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An Institutional and Nationally-Extrapolated Cost Analysis of Surgical and Nonsurgical Management of Lateral Epicondylitis
Anthony Fillmore, MD1; Kyongsei Sohn, PhD2; Thomas F. Breen, MD1; Edward R. Calkins, MD1;
1UMass Memorial Medical Center, 2State University of New York, The College at Brockport

Introduction: Inevitably, healthcare costs will be capped either by markets or by fiat relative to the size of the overall economy. Ideally, government will act to maximize societal welfare within the constraints of the healthcare allocation. Surgeons can influence resource allocation when treatment costs relative to outcomes are critically assessed.

This study compares the direct medical costs of surgical versus nonsurgical management of lateral epicondylitis in patients with symptoms under 12 months. Since lateral epicondylitis is usually a self-limiting condition, treatment costs should be scrutinized for opportunities to economize. This is not a cost-benefit analysis, but rather a retrospective analysis of relative costs between treatment programs to assess whether the magnitude of cost difference justifies a prospective cost-benefit analysis.

Materials & Methods: Between 1/1/2009 and 12/31/2010, 332 patients with a diagnosis of lateral epicondylitis were evaluated. Two senior surgeons with differing treatment paradigms relative to the role of surgical intervention treated the patients. Electronic medical records were reviewed. Two hundred forty-six (246) patients met the inclusion criteria for this review. Direct medical care costs for each patient were determined by using the 2011 Medicare Physician Fee Schedule and the 2011 Medicare Hospital Outpatient/Ambulatory Surgery Center Fee Schedule. Data analysis and extrapolation to estimate national direct medical care costs for the treatment of lateral epicondylitis was performed. Criteria for the national costs extrapolation were developed from the available literature.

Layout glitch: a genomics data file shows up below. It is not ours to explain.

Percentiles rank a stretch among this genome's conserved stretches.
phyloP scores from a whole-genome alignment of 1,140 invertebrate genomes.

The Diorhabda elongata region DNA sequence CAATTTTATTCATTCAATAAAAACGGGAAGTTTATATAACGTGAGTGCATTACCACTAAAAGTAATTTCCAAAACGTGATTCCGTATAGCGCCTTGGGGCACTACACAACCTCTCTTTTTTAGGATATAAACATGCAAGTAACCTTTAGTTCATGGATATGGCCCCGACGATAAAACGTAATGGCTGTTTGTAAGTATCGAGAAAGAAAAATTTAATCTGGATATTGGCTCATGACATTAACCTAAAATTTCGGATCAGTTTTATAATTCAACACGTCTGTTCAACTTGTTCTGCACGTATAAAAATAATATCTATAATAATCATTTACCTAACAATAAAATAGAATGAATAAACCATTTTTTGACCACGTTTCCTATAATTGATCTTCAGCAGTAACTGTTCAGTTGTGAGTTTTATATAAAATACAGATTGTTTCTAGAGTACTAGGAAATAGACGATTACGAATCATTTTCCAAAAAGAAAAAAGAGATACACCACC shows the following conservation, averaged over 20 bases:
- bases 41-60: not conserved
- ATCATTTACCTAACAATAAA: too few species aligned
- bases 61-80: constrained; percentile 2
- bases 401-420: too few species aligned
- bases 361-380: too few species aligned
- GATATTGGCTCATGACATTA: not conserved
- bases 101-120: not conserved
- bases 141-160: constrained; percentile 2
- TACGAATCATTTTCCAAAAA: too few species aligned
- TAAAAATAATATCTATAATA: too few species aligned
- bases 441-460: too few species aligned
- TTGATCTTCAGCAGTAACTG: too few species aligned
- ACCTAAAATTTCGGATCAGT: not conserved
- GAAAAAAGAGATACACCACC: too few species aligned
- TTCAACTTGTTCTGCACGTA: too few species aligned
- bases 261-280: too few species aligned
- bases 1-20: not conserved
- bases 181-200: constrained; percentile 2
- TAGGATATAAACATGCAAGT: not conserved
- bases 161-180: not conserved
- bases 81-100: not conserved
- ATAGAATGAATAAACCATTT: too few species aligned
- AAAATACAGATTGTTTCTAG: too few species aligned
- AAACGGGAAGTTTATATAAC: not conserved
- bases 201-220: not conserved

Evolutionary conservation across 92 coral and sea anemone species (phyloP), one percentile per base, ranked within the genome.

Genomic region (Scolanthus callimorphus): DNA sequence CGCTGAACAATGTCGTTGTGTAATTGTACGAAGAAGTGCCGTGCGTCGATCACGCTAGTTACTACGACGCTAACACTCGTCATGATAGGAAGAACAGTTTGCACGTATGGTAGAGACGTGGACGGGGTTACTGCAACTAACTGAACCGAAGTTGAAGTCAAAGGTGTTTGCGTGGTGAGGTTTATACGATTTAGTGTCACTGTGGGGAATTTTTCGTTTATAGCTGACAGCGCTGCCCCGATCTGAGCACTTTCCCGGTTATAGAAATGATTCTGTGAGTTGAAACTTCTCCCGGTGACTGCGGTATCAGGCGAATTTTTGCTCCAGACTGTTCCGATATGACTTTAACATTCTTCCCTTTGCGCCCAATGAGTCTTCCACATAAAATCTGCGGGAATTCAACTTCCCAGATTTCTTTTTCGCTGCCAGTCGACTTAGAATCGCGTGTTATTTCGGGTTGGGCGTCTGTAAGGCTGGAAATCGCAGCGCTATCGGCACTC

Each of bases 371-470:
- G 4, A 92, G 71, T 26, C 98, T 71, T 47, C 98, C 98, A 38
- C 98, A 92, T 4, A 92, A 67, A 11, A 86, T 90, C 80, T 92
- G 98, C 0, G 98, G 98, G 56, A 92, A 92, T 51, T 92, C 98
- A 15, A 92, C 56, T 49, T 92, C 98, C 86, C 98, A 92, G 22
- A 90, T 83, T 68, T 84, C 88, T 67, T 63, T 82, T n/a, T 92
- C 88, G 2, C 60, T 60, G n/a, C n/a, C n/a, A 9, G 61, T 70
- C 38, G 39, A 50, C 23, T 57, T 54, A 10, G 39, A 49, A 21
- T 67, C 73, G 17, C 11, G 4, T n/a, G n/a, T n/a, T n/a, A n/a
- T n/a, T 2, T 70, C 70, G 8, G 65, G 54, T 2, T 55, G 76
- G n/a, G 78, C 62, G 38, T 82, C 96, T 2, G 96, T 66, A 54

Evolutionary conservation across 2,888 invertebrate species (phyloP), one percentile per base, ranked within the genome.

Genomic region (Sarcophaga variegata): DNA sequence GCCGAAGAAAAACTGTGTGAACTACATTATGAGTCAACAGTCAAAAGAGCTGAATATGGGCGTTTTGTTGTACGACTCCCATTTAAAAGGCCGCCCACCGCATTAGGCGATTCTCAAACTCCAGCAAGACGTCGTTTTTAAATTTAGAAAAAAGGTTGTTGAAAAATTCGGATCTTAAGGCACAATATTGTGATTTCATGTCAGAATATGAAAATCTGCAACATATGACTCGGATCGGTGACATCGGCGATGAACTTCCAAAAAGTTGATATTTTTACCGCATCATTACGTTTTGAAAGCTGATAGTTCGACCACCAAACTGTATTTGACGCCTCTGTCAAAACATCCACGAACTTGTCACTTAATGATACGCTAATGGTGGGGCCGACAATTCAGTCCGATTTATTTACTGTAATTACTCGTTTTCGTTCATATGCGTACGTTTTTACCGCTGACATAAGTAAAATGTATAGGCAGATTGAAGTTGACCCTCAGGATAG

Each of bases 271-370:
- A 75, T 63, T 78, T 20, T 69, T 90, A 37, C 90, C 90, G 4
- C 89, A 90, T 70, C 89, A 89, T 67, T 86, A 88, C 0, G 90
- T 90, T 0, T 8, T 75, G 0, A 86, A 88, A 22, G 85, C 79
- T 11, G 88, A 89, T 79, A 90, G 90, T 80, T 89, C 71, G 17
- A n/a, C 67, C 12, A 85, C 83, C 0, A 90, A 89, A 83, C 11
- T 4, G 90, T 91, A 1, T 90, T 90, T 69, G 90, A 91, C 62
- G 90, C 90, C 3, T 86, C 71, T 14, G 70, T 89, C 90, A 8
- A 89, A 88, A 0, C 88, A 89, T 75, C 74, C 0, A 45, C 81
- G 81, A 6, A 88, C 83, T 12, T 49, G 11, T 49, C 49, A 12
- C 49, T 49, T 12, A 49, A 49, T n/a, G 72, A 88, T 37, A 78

Results: The total direct medical care cost for 189 patients treated non-operatively was \,664 (mean cost \/patient). The total direct medical care cost for the 57 patients treated surgically was \,836 (mean cost \,769/patient). The total direct medical care costs for the entire group was \,500. Based on a low to medium prevalence rate ranging from 1% to 2% with 40% of affected individuals seeking medical attention and a 20% rate of surgical treatment, national direct medical care cost are estimated to range between \ million and \.3 billion annually for the treatment of lateral epicondylitis.

Conclusions: The treatment of lateral epicondylitis, a usually self-limiting condition, results in large aggregate expenses to the healthcare allocation of our national economy. Surgical treatment generates a disproportionate percentage of these costs. Additional studies, including a prospective cost-benefit analysis, are necessary.


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